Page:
Top-line data from Lauriet Phase 2 trial of semorinemab in mild-to-moderate AD shows a statistically significant reduction on one of two co-primary endpoints, ADAS-Cog11
First evidence of clinical activity in tau-targeting monoclonal antibody in MMSE 16-21 (mild-to-moderate) AD population
Semorinemab demonstrated a statistically significant reduction in cognitive decline from baseline by 43.6% compared to placebo (p<0.0025) as measured by the Alzheimer’s Disease Assessment Scale, Cognitive Subscale, 11-item Version (ADAS-Cog11) at week 49 in people with mild-to-moderate AD (i.e., Mini-Mental State Examination (MMSE) 16-21). There was no effect on the other co-primary endpoint of reducing the rate of functional decline from baseline as measured by the Alzheimer’s Disease Cooperative Study-Activities of Daily Living (ADCS-ADL) or secondary efficacy endpoints for the Mini-Mental State Examination (MMSE) or the Clinical Dementia Rating-Sum of Boxes (CDR-SB). The safety was consistent with previous clinical data reported.
About the Lauriet study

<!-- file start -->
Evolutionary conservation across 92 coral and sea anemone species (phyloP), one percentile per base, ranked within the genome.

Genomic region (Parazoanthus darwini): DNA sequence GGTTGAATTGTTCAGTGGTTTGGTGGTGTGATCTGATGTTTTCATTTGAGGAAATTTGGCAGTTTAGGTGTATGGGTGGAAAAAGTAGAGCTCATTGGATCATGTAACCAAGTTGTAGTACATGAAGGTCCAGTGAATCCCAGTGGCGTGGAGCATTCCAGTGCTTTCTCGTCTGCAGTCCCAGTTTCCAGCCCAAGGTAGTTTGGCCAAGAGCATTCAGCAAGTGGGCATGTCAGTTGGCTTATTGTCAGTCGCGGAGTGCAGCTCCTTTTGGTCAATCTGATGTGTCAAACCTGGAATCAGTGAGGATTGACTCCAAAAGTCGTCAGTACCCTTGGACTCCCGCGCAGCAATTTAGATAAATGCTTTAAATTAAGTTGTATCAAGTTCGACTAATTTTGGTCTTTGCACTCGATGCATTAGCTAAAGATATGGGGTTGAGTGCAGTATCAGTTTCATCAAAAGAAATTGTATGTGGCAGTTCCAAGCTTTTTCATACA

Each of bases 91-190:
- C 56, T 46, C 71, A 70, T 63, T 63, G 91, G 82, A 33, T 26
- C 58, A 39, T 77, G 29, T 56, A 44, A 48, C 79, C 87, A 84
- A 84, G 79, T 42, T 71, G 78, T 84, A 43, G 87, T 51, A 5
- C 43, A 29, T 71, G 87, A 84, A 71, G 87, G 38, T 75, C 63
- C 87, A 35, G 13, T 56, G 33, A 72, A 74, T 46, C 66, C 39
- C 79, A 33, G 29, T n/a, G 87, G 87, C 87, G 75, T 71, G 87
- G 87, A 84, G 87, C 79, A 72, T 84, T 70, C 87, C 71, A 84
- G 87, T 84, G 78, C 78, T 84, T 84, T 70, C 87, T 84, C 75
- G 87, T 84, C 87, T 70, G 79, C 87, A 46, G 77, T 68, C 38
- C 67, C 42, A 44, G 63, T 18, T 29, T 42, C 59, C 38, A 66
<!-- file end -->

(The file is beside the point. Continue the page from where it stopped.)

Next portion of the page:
Lauriet is a double-blind, placebo-controlled, randomized Phase II trial assessing semorinemab, an investigational anti-tau monoclonal antibody, compared to placebo in 272 adult participants with mild-to-moderate AD across 43 study centers globally. The primary endpoints of the study evaluated the change from baseline at week 49 in cognition as measured by the Alzheimer’s Disease Assessment Scale, Cognitive Subscale, 11-Item Version (ADAS-Cog11) and the change from baseline in activities of daily living as measured by the Alzheimer’s Disease Cooperative Study-Activities of Daily Living (ADCS-ADL) scale. Secondary endpoints evaluated cognitive and functional measures including changes from baseline as measured by the Clinical Dementia Rating-Sum of Boxes (CDR-SB) and the Mini-Mental State Examination (MMSE). The Lauriet open label extension is ongoing. For more information, visit ClinicalTrials.gov (NCT03828747).
Semorinemab is an investigational monoclonal anti-tau antibody that targets the N-terminal portion of the tau protein, and is designed to bind to tau and slow its spread between neurons. In tauopathies such as AD, tau misfolds and forms tangles, which cause cell damage and ultimately neuronal death. It is hypothesized that abnormal tau protein then spreads between neurons, gradually involving more areas of the brain, and leading to clinical disease progression. Tau-targeting antibody therapies are designed to slow or stop this process of tau spread. Semorinemab is being developed by
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